Warmun Community, Western Australia

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Warmun Community
Western Australia
Warmun Community is located in Western Australia
Warmun Community
Warmun Community
Coordinates17°02′00″S 128°13′00″E / 17.03333°S 128.21667°E / -17.03333; 128.21667Coordinates: 17°02′00″S 128°13′00″E / 17.03333°S 128.21667°E / -17.03333; 128.21667
Population210 (2006 census)[1]
Postcode(s)6743
Elevation207 m (679 ft)
Location
  • 3,009 km (1,870 mi) north east of Perth
  • 858 km (533 mi) east of Broome
LGA(s)Shire of Halls Creek
State electorate(s)Kimberley
Federal Division(s)Durack

Warmun Community (also known as Turkey Creek) and Warmun are a township and locality in the Kimberley region of Western Australia, located on the Great Northern Highway, 3,000 kilometres (1,900 mi) northeast of Perth.[2] The closest populated town is Halls Creek.

The area was settled by European pastoralists in the 19th century but the community was established in 1901 when the state government built a ration depot at Turkey Creek.[3]

The Ngalangangpum School was established in town at the request of the community. Built in 1979, the school allowed students to stay in town rather than attend St Joseph's school in Wyndham and only come home over the holidays. The school was significantly upgraded in 1987, then again in 1990 so secondary schooling could occur in town, and again in 2001.[4]

Native title[edit]

The traditional owners of the area are the Gija people.[5]

Governance[edit]

The community is managed through its incorporated body, Warmun Community (Turkey Creek) Incorporated, which was incorporated under the Associations Incorporation Act, 1895-1969 (WA) in 1977.

Mistake Creek massacre[edit]

In March 1915, Michael Rhatigan, a telegraph linesman based at Turkey Creek, together with his two Aboriginal employees, Joe Wynne and Nipper, shot dead twelve Gija people at Mistake Creek in the East Kimberley. They initially rushed an Aboriginal camp killing six men, burning their remains. Six women were later rounded up and shot dead. A police squad was sent to track down and capture Rhatigan and his accomplices.[6] Rhatigan and Nipper were arrested while Wynne was shot dead by police. A coroner's inquest held at Turkey Creek acquitted Rhatigan of any wrongdoing, while Nipper was ordered to face trial for the murder of eight people.[7] Nipper was found not guilty and was released. He later worked at the police stables in Perth. According to local Aboriginal oral history, the massacre was in reprisal for the killing of Rhatigan's cow; the cow was later claimed to have been found alive after the massacre had already taken place.[8]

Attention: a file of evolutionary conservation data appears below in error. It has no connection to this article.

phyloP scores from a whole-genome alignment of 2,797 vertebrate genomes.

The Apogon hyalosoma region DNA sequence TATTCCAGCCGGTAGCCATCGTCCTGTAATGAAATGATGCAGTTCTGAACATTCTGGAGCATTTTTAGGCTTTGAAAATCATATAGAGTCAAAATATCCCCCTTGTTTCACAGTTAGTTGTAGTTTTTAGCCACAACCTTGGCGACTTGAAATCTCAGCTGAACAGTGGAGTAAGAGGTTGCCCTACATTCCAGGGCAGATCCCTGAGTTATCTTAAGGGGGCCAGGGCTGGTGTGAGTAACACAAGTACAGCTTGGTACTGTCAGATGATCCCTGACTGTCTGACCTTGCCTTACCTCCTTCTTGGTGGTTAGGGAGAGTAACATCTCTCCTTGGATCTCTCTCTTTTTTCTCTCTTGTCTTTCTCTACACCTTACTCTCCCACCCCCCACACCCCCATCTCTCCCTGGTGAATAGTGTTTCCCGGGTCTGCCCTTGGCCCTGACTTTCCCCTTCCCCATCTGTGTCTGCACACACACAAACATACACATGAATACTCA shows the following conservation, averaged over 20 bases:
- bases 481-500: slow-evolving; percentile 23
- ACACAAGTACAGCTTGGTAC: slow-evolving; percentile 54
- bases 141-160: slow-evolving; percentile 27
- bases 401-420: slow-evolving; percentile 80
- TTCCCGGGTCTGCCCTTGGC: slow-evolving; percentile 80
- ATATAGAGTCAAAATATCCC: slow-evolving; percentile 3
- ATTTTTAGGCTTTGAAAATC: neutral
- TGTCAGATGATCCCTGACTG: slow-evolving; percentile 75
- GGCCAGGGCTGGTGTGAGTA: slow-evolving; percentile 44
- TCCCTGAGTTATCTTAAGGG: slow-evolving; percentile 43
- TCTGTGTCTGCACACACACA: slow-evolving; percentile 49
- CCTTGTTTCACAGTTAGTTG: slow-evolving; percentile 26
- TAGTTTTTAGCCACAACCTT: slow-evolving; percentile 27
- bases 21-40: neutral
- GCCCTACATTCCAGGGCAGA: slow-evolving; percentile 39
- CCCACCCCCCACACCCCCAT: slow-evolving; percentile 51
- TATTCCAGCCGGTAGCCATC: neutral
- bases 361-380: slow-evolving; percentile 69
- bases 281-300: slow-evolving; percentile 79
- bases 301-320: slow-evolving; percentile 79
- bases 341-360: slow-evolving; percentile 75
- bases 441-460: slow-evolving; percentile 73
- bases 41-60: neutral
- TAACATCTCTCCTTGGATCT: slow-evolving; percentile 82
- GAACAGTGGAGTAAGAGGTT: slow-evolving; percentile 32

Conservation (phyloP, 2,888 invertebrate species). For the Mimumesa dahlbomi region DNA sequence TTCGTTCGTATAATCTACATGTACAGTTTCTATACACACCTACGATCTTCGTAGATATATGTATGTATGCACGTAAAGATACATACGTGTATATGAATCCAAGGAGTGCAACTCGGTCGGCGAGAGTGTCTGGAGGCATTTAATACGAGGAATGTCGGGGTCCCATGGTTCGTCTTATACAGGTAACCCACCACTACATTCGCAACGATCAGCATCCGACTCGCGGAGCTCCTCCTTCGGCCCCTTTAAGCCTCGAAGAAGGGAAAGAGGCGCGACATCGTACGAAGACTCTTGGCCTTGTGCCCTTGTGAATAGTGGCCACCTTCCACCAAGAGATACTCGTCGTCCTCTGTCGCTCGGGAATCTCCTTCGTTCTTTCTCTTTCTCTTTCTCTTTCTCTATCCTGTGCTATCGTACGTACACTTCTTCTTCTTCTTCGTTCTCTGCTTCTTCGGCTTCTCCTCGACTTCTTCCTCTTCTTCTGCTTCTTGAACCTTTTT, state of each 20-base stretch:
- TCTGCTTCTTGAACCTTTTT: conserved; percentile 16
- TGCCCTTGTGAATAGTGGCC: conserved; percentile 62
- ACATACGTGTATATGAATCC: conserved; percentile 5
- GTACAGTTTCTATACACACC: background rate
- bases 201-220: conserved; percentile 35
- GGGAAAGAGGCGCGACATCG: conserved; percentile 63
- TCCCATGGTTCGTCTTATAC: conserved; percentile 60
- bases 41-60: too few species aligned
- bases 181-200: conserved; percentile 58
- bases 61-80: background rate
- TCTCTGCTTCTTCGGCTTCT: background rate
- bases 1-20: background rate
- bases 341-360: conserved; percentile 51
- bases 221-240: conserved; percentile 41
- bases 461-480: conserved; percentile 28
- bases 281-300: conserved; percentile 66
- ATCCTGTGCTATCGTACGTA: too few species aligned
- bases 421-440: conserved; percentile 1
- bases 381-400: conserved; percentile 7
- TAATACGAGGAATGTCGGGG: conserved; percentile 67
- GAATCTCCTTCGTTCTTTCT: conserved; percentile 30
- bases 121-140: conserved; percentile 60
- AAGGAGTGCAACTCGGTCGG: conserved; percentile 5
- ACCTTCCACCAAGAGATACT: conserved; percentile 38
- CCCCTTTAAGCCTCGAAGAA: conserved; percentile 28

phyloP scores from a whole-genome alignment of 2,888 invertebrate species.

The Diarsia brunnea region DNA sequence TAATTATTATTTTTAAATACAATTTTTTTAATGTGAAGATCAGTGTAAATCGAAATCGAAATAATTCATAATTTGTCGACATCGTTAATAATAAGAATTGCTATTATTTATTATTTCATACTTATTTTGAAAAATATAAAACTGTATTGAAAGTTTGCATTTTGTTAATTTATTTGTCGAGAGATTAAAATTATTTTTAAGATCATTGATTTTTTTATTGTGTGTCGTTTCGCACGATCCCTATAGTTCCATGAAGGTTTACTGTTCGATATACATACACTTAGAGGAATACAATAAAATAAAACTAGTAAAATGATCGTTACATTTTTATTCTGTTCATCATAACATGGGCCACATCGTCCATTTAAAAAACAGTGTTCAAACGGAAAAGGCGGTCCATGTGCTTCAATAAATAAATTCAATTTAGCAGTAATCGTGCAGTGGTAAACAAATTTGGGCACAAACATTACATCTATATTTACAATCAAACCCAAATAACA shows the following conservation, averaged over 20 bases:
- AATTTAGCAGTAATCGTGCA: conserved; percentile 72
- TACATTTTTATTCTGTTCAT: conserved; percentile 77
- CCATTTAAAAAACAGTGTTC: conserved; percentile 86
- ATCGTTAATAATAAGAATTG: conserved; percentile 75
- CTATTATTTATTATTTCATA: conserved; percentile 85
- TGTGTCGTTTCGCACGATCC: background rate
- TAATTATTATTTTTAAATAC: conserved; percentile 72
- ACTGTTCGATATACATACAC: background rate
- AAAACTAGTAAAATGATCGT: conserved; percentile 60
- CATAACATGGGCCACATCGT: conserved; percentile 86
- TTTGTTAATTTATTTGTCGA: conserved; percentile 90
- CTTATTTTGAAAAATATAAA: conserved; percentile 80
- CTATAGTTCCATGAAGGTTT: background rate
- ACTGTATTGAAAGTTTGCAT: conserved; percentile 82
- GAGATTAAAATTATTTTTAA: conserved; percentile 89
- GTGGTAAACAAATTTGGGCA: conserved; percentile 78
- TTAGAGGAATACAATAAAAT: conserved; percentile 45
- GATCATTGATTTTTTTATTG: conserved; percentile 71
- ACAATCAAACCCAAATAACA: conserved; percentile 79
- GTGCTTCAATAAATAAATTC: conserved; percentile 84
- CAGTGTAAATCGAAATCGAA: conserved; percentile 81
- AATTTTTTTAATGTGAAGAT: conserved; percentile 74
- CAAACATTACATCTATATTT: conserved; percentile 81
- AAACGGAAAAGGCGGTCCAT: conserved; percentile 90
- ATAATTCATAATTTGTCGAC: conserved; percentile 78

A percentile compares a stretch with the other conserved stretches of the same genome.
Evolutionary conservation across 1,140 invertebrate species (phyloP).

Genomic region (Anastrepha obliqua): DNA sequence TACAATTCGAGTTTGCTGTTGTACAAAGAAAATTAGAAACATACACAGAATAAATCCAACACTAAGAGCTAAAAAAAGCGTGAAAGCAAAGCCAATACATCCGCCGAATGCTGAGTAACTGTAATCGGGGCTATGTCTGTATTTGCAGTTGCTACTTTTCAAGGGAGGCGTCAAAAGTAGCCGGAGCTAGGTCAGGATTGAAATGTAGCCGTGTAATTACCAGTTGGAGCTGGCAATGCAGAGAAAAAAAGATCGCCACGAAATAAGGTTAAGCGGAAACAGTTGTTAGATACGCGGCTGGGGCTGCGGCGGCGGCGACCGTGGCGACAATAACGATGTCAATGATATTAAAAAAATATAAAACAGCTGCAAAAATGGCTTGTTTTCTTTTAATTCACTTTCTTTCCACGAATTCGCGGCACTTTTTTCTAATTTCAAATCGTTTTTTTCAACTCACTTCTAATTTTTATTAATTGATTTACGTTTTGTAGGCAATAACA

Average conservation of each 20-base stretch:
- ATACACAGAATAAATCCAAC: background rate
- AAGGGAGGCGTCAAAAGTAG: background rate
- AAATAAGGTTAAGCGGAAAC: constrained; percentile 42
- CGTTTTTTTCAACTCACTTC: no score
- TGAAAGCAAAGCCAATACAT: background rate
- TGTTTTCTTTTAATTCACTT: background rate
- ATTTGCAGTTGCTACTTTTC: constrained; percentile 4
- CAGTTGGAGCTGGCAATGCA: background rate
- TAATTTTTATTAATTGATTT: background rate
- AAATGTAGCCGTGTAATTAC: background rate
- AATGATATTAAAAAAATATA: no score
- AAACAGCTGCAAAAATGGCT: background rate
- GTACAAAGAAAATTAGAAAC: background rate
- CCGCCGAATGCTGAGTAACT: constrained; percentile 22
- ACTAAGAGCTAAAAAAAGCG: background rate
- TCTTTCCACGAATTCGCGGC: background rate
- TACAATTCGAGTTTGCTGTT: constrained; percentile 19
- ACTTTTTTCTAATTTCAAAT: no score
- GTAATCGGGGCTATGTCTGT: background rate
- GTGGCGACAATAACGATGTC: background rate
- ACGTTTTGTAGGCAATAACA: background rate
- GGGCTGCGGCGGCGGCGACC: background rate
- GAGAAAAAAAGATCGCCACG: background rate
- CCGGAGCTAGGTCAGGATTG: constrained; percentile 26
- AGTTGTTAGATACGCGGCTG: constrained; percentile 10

Members of the Gija people from the Warmun community have depicted the massacre in their artworks.[9] Michael Rhatigan remained a telegraph linesman at Turkey Creek until his death in 1920.[10] His son, John Rhatigan, became a long serving Labor Party politician in the Western Australian Legislative Assembly.

References[edit]

  1. ^ Australian Bureau of Statistics (25 October 2007). "Warmun (State Suburb)". 2006 Census QuickStats. Retrieved 12 April 2010.
  2. ^ "Main Roads WA - Distance from Perth". 2009. Retrieved 12 April 2010.
  3. ^ "History of the Warmun Community". 2008. Retrieved 12 April 2010.
  4. ^ "Ngalangangpum School - Its History". 2007. Retrieved 12 April 2010.
  5. ^ "AusAnthrop Australian Aboriginal tribal database". 2005. Retrieved 12 April 2010.
  6. ^ "SENSATIONAL CHARGES". The West Australian. Western Australia. 1 April 1915. p. 7. Retrieved 15 January 2020 – via Trove.
  7. ^ "NORTH-WEST SENSATION". The West Australian. Western Australia. 27 April 1915. p. 8. Retrieved 15 January 2020 – via Trove.
  8. ^ Deane, William (27 November 2002). "Decrying the memories of Mistake Creek is yet further injustice". Sydney Morning Herald. Opinion. Retrieved 17 June 2006.
  9. ^ Carrington, Betty. "Mistake Creek Massacre". DesertRiverSea. Retrieved 15 January 2020.
  10. ^ "Family Notices". The West Australian. Western Australia. 30 March 1920. p. 1. Retrieved 15 January 2020 – via Trove.

External links[edit]

  • Warmun travel guide from Wikivoyage